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50 People Who Matter 2010 | 23. Julian Assange

WikiLeaks legend.

The arrival of WikiLeaks is one of the most exciting developments in the enduring struggle of ordinary people for the right to call secret power to account. This is what journalism should do.

For all the lip-service paid to Edmund Burke's idea of a fourth estate, the media remain an extension of the established order. The current wars demonstrate this. Instead of exposing the lies that have led to the carnage, journalists, with honourable exceptions, have amplified and echoed them. Scott McClellan, George W Bush's former press secretary, says his administration relied on the media's "complicit enablers".

WikiLeaks, says its founder Julian Assange, has "created a space that permits a form of journalism which lives up to the name that journalism has always tried to establish for itself". This year, WikiLeaks has released tens of thousands of official documents that describe the casual, almost industrial killing of civilians, assassination squads, and attempts at cover-up.

Anyone watching the leaked cockpit video of an Apache helicopter gunning down cameramen and children in Baghdad will not forget the pilot's reaction: "Nice." Having witnessed the brutalising effects of war, I felt like cheering when this was exposed and I read that it was viewed 4.8 million times in one week. This is the new "space" for a truth-telling we need urgently, as great power promotes its "perpetual war" and strives for what it calls "information dominance".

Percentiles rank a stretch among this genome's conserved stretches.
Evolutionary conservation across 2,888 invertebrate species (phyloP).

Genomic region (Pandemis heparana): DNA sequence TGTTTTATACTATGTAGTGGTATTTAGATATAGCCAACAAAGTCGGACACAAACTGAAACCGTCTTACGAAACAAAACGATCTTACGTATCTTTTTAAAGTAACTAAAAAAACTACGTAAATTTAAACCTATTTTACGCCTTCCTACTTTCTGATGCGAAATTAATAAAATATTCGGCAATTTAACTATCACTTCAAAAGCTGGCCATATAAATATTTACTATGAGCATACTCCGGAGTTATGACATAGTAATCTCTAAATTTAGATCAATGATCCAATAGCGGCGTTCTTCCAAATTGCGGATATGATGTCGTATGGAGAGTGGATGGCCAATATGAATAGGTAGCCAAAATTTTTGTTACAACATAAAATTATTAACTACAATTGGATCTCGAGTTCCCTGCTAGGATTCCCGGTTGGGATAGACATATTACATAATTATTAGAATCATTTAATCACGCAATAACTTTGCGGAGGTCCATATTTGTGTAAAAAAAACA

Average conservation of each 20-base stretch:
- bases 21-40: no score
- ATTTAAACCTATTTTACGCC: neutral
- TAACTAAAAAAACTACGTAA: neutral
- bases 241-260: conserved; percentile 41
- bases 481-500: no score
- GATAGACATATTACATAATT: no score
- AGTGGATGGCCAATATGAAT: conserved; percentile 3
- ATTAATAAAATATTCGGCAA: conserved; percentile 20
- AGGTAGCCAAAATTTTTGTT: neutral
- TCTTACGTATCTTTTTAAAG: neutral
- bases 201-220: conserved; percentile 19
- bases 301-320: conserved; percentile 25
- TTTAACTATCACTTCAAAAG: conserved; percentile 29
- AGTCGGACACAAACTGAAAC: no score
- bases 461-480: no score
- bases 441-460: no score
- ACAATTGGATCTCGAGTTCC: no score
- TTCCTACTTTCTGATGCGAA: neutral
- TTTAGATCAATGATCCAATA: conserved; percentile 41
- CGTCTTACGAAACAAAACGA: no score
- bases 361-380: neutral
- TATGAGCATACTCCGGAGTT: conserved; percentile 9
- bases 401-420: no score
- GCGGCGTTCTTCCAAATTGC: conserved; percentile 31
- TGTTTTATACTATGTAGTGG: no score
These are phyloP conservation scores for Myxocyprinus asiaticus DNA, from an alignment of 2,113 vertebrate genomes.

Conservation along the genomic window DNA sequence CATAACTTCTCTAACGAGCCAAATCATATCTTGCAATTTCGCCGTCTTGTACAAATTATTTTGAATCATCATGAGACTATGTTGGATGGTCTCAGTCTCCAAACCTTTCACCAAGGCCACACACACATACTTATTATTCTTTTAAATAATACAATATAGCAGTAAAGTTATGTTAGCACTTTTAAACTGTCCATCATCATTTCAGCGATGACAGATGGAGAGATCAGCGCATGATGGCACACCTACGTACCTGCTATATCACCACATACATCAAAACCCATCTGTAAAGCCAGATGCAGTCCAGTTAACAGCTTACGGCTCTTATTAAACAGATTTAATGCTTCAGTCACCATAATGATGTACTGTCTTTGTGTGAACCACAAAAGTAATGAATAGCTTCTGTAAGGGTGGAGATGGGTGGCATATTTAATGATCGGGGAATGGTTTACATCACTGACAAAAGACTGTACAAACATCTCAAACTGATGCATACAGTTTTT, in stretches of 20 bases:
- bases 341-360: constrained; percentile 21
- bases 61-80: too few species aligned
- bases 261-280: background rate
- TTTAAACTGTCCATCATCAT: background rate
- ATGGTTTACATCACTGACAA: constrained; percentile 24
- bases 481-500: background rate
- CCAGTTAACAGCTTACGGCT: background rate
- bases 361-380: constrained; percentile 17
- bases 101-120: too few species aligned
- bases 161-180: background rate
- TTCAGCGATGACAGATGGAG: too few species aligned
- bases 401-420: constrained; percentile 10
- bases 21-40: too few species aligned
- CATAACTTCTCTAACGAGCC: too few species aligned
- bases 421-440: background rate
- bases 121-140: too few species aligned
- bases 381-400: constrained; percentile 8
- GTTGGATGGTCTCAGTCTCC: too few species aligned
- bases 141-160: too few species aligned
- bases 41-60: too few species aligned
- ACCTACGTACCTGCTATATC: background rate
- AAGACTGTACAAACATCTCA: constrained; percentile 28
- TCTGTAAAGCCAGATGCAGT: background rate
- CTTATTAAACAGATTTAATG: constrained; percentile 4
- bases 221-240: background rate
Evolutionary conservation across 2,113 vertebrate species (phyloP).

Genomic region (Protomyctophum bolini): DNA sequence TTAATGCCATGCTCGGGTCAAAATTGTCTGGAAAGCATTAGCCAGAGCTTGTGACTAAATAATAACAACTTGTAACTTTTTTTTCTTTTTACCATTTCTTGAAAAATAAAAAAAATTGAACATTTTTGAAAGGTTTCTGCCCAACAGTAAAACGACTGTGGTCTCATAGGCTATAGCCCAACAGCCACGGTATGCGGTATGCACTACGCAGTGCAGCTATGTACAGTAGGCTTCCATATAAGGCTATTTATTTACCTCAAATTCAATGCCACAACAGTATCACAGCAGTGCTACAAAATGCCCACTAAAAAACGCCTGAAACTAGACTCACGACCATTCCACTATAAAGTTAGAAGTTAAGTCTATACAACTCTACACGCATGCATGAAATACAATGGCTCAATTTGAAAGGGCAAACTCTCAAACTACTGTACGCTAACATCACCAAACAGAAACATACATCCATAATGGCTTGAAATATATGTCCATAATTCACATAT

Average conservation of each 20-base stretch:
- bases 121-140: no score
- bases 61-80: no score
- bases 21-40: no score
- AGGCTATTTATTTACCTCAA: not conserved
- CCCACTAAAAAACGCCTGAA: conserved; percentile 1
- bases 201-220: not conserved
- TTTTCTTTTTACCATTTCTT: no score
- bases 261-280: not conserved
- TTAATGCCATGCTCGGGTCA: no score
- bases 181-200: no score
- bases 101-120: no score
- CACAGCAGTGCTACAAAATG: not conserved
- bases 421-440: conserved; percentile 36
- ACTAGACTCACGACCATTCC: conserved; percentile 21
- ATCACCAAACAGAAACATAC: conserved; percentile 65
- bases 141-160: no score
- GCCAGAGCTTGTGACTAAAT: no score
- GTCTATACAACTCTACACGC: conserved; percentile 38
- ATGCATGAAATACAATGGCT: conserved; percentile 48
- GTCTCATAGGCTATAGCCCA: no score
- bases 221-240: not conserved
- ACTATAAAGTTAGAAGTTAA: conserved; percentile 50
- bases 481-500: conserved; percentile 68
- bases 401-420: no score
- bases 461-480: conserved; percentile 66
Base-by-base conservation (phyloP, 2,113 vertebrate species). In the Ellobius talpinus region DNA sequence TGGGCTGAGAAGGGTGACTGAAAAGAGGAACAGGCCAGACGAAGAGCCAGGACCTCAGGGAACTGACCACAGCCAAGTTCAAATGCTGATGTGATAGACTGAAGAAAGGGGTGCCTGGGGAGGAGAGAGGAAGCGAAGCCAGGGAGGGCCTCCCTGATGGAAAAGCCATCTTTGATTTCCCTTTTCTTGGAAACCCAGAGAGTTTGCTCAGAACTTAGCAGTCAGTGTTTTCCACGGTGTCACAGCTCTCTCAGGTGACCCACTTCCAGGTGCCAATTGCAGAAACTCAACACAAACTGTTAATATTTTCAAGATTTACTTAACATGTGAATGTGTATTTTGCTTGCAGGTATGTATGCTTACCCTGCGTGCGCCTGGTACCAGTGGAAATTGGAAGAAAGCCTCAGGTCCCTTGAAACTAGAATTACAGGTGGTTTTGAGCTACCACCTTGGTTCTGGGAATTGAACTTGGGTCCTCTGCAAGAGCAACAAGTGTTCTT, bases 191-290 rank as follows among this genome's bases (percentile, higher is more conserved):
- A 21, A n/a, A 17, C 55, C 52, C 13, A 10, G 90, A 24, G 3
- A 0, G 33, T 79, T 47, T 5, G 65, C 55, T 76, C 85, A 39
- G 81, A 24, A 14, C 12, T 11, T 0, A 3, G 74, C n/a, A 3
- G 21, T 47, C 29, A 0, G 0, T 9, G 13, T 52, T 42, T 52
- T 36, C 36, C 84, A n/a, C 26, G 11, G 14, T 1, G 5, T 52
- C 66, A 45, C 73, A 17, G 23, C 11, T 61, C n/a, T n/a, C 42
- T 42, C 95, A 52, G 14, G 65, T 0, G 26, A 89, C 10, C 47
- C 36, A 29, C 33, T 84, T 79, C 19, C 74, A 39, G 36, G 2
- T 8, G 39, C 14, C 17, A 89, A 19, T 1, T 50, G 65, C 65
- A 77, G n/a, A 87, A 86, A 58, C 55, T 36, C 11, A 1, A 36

I have got to know Julian Assange, and what strikes me most about him is the unabashed morality he invests in WikiLeaks. It is unusual to hear the words: "The goal is justice, the method is transparency." He reminds me of one of our compatriots, Wilfred Burchett, the courageous reporter who incurred the wrath of the powerful by exposing the "atomic plague" of the Hiroshima bomb. Like Burchett, Assange has made some serious enemies for blowing such a loud whistle; the Pentagon has already threatened to "terminally marginalise" WikiLeaks. And this is his great risk and his honour.

I asked him what he had learned most from his glimpses of rampant power. "In one way or another I've been reading generals' emails since I was 17," he said (he is 39), "and what I see now is a vast, sprawling estate that is becoming more and more secretive and uncontrolled. "This is not a sophisticated conspiracy; it is a movement of self-interest to produce an end result that is [the wars in] Iraq and Afghanistan, which are used to wash money out of the US tax base and back to [arms] companies like Northrop Grumman and Raytheon." Another release of leaked documents is due soon.

I salute such principled audacity.